I would like to cordially invite you to the IBD webinar this Thursday (June 4th) at 3pm. Bac Viet Le PhD student of the Bio4Med programme from the Laboratory of Cytometry will give a talk entitled: „Role of TGF-β signaling in the bone marrow-mediated resistance to synthetic lethality in leukemia”
Leukemia is a group of blood cancer deriving from bone marrow, in which hematopoietic stem/progenitor cells are malignantly transformed into leukemia stem/progenitor cells by activation of oncogenes or inactivation of tumor suppressor genes. Typically, activation of oncogenic tyrosine kinase (TK) receptor FLT3(ITD) occupies approximately 23% cases of acute myeloid leukemia (AML) and oncogenic tyrosine kinase BCR-ABL1 in Philadelphia fusion chromosome is observed in around 95% of chronic myeloid leukemia (CML). Treatment of these leukemias by TK inhibitors individually or in combination with standard chemotherapies has obtained initial remission, however the disease relapse has been acquired rapidly after delaying this therapies, leading to urgent requirement for more efficient therapeutic approach.
Poly ADP-ribose polymerase inhibitor (PARPi) –induced synthetic lethality is one of the current prospective anticancer strategies. It has been successfully used in BRCA1/2 –mutated breast/ovarian cancer cells. This also resulted in a promising effects in leukemia despite of lacking BRCA1/2 mutations, what was shown by different groups including ours. We found that expression of several oncogenes which cause leukemia (eg. AML1-ETO, BCR-ABL1) led to deficiencies in BRCA1/2, resulting in sensitivity to PARPi. Moreover, specific tyrosine kinase inhibitors induce “BRCAness” phenotype, therefore enhancing efficacy of PARPi, both in vitro and in vivo. However, in spite of effective potency of PARPi in BRCA1/2 –deficient cancers, resistance to PARPi –mediated synthetic lethality has been reported in both preclinical research and clinical trials.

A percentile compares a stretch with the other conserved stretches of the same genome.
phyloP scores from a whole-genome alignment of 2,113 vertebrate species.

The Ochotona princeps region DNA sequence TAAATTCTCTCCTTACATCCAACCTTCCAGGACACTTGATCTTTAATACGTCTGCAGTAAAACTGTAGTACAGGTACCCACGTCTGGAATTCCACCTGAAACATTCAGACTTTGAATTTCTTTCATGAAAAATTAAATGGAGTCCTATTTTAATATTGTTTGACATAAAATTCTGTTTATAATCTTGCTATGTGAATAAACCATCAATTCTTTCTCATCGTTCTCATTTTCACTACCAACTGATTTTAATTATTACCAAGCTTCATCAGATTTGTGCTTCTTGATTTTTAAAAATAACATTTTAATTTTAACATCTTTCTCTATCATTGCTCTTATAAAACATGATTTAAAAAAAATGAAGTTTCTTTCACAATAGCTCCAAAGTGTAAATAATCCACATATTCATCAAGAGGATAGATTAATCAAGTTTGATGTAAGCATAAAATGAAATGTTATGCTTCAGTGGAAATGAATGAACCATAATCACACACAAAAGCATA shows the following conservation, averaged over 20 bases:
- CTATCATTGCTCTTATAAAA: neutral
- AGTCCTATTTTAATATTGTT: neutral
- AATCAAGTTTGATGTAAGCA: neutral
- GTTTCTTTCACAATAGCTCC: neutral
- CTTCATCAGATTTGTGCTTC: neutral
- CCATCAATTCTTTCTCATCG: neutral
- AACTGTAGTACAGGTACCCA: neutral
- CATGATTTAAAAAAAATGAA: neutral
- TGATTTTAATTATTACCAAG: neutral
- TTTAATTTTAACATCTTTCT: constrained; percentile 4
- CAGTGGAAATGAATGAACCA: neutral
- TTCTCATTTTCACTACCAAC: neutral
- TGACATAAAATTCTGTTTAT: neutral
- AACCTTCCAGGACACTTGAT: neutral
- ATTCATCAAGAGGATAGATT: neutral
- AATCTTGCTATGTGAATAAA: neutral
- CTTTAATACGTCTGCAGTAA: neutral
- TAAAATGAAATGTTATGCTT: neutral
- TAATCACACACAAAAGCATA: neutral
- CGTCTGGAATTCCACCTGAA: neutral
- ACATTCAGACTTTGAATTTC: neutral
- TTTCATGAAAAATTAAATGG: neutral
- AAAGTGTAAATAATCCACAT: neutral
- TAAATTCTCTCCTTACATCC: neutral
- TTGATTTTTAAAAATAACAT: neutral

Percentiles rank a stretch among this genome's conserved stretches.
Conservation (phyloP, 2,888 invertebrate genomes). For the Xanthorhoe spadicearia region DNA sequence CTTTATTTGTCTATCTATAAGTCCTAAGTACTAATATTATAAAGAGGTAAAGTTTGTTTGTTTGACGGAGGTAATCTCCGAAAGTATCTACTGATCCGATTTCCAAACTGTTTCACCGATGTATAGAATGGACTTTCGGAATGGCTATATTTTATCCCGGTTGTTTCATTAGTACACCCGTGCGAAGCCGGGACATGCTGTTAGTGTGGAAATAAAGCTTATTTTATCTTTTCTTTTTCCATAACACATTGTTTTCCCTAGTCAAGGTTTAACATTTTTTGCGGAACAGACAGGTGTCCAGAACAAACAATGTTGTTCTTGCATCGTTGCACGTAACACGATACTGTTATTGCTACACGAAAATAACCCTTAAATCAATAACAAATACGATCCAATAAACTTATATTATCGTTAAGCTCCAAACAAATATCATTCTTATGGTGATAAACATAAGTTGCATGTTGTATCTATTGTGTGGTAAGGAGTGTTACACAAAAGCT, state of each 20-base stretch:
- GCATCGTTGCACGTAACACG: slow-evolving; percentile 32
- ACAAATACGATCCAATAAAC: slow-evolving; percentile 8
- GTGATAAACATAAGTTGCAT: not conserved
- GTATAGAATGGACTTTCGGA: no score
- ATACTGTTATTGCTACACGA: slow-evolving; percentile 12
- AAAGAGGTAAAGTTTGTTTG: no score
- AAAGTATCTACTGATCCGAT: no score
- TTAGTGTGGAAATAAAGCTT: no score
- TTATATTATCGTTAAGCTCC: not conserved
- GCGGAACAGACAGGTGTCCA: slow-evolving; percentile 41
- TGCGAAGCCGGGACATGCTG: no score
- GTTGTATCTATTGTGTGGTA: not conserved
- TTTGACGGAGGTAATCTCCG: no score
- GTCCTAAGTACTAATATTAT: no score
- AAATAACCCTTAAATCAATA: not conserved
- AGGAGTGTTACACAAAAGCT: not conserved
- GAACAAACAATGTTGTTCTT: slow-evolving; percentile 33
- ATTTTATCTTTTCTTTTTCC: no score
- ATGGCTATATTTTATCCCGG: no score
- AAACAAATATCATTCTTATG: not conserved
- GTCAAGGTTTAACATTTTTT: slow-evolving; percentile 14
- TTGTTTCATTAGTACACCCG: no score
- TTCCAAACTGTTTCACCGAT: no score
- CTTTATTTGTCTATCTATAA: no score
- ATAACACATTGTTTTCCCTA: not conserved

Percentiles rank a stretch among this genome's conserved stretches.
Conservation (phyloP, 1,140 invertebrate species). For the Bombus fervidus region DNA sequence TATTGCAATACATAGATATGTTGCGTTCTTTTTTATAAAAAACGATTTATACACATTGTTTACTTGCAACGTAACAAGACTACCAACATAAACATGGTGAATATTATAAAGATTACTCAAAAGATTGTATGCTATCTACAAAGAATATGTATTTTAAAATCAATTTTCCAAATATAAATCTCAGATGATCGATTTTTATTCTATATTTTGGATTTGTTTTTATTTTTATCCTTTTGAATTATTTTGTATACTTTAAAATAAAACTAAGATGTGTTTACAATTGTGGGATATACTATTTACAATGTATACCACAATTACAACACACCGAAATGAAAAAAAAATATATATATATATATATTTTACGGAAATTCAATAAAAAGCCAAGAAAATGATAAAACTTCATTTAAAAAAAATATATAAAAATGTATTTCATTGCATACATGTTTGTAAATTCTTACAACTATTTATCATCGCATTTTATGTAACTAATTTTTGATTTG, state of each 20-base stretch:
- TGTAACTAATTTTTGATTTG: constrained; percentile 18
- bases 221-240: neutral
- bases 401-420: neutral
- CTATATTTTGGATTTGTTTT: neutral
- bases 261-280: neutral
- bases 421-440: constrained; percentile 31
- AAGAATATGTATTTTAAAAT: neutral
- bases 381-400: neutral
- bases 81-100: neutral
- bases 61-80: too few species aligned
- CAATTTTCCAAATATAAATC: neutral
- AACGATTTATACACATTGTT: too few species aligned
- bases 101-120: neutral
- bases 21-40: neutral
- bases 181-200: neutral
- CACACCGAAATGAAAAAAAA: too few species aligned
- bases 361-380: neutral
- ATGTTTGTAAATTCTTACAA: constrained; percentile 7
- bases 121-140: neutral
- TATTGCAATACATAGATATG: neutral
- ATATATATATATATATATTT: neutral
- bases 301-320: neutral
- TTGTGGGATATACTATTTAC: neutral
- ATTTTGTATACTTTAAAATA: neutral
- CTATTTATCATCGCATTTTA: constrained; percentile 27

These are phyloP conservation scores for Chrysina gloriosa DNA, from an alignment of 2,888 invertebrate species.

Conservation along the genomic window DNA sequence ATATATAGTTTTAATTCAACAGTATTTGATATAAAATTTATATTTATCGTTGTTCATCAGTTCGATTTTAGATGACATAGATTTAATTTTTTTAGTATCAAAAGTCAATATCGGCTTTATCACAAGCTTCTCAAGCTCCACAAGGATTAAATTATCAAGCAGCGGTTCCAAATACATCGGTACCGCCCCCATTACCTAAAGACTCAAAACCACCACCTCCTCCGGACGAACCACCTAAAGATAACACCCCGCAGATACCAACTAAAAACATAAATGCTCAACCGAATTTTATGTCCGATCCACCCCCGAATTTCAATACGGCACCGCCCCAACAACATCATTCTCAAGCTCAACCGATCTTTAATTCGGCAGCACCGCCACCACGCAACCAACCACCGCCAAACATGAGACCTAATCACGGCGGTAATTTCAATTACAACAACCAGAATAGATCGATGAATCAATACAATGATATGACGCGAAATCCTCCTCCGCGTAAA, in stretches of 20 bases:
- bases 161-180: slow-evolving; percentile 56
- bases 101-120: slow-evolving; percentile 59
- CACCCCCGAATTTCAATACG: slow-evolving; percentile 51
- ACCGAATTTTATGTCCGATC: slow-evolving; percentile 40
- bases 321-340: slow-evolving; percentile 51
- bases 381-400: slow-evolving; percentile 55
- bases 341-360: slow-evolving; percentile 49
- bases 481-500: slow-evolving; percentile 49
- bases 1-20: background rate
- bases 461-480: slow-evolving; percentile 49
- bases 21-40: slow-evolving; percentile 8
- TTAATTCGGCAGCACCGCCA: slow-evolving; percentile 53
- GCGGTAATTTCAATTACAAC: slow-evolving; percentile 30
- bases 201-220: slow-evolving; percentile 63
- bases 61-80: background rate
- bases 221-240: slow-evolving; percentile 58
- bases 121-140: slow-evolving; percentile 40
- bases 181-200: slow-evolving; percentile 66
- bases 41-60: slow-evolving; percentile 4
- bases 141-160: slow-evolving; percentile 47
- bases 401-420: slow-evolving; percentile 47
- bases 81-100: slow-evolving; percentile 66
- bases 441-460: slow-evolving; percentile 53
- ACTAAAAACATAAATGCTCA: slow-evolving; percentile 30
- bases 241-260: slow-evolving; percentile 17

In this study, we discovered a novel mechanism responsible for the resistance against PARPi in BRCA–deficient leukemias, which is mediated by the stromal cells- dependent bone marrow microenvironment, and the transforming growth factor-beta 1 (TGF-β1) – TGFβ receptor (TGFβR) signaling pathway. Genetic or pharmacological targeting of TGF-β signaling pathway restored sensitivity of leukemia cells to PARPi in bone marrow microenvironment in vitro. Remarkably, TGFβR serine/threonine kinase inhibitor enhanced the anti-leukemic effect in the engrafted mice in vivo and prolonged the survival of leukemia-bearing mice. In conclusion, as the proposed strategy did not caused cytotoxic effect on the bone marrow healthy cells, we recommend that the FDA –approved TGFβR kinase inhibitors are good candidates for clinical trials and treatment of leukemia patients currently receiving PARP inhibitors, to overcome the resistance, enhance drug response as well as improve therapeutic efficiency.